I have talked with many people over the years that were uneasy about the script they felt was associated with Christian faith. It looks to them like some kind of script in which Christians are expected to follow every line—leaving no room for free improvisation in the romance of living itself.
And yet I’ve also run into quite a lot of people who quickly tire of making up everything as they go along. This is especially the case when large groups of people are working together spontaneously in profoundly complex sets of relationships. What if one person wants to get married, but it’s the furthest thing from the mind of another? Is getting a job negotiable? What if a parent wants to write a script that includes their child leaving the house, but their child wishes to read a script of them staying in the basement rent-free?
Is there a script?
Most actors know that there are various relationships that films and productions can have to scripts. Some stick exactly to every word of the script, and others leave some freedom to the actors. But according to this metaphor, following Christ is a little bit more like being in the writing room. Continue reading Living On-Script In The Modern World
By Dietrich Gruen
We know of many needs in the world around us: food for the hungry, shelter for the homeless, healthcare for the infirm or disabled. But have you ever considered justice as a category of need?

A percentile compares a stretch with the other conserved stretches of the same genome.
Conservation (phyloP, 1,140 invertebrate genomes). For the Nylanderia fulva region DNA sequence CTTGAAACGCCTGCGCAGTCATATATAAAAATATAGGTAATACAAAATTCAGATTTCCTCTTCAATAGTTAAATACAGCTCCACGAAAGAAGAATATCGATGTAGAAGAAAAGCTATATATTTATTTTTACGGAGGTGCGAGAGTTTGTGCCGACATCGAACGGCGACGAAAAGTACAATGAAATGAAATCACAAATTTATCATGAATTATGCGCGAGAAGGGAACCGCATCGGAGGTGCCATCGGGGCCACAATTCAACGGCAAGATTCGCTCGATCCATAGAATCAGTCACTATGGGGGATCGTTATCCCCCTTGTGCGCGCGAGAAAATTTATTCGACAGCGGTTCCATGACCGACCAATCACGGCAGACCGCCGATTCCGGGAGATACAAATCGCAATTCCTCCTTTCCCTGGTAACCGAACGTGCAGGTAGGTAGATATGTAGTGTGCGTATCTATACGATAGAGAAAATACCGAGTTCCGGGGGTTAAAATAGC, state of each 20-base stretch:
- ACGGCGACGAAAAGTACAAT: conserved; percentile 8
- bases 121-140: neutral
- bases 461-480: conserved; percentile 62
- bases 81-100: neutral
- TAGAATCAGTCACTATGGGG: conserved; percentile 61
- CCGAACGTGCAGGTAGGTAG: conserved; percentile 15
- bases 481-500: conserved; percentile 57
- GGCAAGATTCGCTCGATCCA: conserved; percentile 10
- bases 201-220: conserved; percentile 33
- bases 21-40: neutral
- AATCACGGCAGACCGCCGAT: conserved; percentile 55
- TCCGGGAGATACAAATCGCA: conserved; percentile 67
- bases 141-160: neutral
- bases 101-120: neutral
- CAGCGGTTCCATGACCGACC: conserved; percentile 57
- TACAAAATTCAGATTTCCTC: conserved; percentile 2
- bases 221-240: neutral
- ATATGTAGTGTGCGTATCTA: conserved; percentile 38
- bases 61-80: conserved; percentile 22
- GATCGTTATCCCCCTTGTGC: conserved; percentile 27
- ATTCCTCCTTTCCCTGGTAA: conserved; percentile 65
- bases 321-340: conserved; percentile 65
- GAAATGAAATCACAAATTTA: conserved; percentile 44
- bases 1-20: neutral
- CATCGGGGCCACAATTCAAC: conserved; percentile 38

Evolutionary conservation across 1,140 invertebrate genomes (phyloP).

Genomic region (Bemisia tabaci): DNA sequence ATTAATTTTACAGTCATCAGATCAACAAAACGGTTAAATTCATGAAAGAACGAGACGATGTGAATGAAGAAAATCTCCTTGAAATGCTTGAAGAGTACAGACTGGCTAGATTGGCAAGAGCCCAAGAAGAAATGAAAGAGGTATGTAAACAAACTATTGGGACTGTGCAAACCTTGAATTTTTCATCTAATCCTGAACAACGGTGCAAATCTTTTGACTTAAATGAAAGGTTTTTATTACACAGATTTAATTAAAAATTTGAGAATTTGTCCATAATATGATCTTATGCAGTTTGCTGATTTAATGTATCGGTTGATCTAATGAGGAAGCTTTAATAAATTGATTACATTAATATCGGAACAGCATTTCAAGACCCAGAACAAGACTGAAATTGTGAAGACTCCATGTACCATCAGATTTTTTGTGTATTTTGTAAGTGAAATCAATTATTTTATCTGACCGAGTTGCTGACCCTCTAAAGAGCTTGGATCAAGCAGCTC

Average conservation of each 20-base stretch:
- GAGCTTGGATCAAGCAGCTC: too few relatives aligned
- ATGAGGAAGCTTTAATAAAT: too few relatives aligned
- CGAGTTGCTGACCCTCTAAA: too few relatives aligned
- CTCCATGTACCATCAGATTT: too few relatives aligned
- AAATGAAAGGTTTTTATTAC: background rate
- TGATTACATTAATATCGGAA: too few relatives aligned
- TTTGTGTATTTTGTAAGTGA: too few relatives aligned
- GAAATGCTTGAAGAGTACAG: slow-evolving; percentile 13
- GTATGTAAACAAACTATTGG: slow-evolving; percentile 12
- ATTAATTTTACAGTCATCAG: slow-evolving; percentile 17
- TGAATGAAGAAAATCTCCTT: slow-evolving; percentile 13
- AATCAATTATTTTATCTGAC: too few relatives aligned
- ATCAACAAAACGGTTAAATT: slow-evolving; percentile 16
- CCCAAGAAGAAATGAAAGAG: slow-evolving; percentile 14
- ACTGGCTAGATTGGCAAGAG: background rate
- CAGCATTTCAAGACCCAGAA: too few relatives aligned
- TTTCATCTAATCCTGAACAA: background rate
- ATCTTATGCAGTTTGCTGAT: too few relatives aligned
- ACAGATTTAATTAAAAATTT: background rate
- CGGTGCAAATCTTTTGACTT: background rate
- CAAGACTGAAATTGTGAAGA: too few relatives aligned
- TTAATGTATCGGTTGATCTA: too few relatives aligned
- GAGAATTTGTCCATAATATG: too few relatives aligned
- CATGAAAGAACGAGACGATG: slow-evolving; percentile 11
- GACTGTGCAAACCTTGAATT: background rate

Consider these scenarios:
- Someone I know borrowed money for a proper funeral for his mother. He was given a 305% interest rate on a title loan, causing him and his family to eventually lose their car, a job that depended on that car, and almost their marriage.
- One individual had to borrow dowry and other funds for a proper wedding of their only daughter, only to go auction off another family member to repay their ever-mounting debts.
- Another family had to work off debts incurred by the father’s illness so they sent their kids into low-wage jobs—never to return for two years—as the loan interest rates rose and other payments for service continued.
The first story unfolded in my office where I counsel Benevolent Fund applicants. The other two stories I heard at the annual Global Prayer Summit in Washington, DC last April. The effect on me was at first shock, then disbelief, and then outrage. How could such injustice happen today? Is it ever right to indenture servants in a free market economy? And what if the fight for justice for widows, orphans, rape victims, and modern-day slaves has to go through a corrupt legal system where money trumps all? Continue reading Mission of the Month: International Justice
By Dietrich Gruen
Several worthy causes vie for where we spend our hard-earned dollars at the end of the year. Toys and travel factor into giving to our families. Charities compete for our attention; we get hit from every angle. From the sound of Salvation Army bells to the clamor of other organizations—at checkout lines, on the phone, in our email inboxes and mailboxes—the ask is ever-present, inescapable. At our favorite stores and restaurants, some worthy cause may also lure us in. And don’t forget the civil servants, housekeepers, news carriers and office staff who serve us so faithfully all year—many of us want to tip them, too.